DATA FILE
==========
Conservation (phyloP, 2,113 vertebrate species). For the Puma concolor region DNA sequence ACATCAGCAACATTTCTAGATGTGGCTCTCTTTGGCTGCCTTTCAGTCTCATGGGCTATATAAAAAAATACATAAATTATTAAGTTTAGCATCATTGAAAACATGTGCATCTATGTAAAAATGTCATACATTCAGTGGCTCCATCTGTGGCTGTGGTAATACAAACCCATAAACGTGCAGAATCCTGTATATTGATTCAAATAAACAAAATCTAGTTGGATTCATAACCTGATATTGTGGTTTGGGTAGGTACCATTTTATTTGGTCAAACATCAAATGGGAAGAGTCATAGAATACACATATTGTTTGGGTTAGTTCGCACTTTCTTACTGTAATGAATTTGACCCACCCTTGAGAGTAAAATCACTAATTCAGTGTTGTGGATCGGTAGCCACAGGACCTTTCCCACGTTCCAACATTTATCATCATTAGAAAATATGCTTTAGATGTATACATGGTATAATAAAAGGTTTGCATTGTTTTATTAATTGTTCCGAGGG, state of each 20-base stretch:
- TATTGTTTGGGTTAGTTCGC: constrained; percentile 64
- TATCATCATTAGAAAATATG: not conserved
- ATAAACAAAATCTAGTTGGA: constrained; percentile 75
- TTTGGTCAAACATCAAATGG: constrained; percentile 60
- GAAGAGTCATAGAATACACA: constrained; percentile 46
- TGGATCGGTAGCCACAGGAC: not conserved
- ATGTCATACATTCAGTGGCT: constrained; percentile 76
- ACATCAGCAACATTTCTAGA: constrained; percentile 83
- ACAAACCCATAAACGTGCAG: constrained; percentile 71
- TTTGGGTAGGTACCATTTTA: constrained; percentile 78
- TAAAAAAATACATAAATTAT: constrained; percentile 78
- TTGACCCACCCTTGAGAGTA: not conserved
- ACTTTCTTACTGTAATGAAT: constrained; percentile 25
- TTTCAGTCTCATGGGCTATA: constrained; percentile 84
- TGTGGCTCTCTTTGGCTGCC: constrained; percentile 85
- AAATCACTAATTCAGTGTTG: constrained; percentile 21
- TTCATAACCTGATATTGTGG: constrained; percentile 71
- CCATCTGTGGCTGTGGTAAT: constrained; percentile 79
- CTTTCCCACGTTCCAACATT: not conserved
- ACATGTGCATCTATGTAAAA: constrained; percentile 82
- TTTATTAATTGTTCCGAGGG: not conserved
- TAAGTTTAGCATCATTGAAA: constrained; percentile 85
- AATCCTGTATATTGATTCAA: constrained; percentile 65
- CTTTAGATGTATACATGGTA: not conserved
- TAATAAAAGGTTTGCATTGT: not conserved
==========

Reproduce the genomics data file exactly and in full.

Conservation (phyloP, 2,113 vertebrate species). For the Puma concolor region DNA sequence ACATCAGCAACATTTCTAGATGTGGCTCTCTTTGGCTGCCTTTCAGTCTCATGGGCTATATAAAAAAATACATAAATTATTAAGTTTAGCATCATTGAAAACATGTGCATCTATGTAAAAATGTCATACATTCAGTGGCTCCATCTGTGGCTGTGGTAATACAAACCCATAAACGTGCAGAATCCTGTATATTGATTCAAATAAACAAAATCTAGTTGGATTCATAACCTGATATTGTGGTTTGGGTAGGTACCATTTTATTTGGTCAAACATCAAATGGGAAGAGTCATAGAATACACATATTGTTTGGGTTAGTTCGCACTTTCTTACTGTAATGAATTTGACCCACCCTTGAGAGTAAAATCACTAATTCAGTGTTGTGGATCGGTAGCCACAGGACCTTTCCCACGTTCCAACATTTATCATCATTAGAAAATATGCTTTAGATGTATACATGGTATAATAAAAGGTTTGCATTGTTTTATTAATTGTTCCGAGGG, state of each 20-base stretch:
- TATTGTTTGGGTTAGTTCGC: constrained; percentile 64
- TATCATCATTAGAAAATATG: not conserved
- ATAAACAAAATCTAGTTGGA: constrained; percentile 75
- TTTGGTCAAACATCAAATGG: constrained; percentile 60
- GAAGAGTCATAGAATACACA: constrained; percentile 46
- TGGATCGGTAGCCACAGGAC: not conserved
- ATGTCATACATTCAGTGGCT: constrained; percentile 76
- ACATCAGCAACATTTCTAGA: constrained; percentile 83
- ACAAACCCATAAACGTGCAG: constrained; percentile 71
- TTTGGGTAGGTACCATTTTA: constrained; percentile 78
- TAAAAAAATACATAAATTAT: constrained; percentile 78
- TTGACCCACCCTTGAGAGTA: not conserved
- ACTTTCTTACTGTAATGAAT: constrained; percentile 25
- TTTCAGTCTCATGGGCTATA: constrained; percentile 84
- TGTGGCTCTCTTTGGCTGCC: constrained; percentile 85
- AAATCACTAATTCAGTGTTG: constrained; percentile 21
- TTCATAACCTGATATTGTGG: constrained; percentile 71
- CCATCTGTGGCTGTGGTAAT: constrained; percentile 79
- CTTTCCCACGTTCCAACATT: not conserved
- ACATGTGCATCTATGTAAAA: constrained; percentile 82
- TTTATTAATTGTTCCGAGGG: not conserved
- TAAGTTTAGCATCATTGAAA: constrained; percentile 85
- AATCCTGTATATTGATTCAA: constrained; percentile 65
- CTTTAGATGTATACATGGTA: not conserved
- TAATAAAAGGTTTGCATTGT: not conserved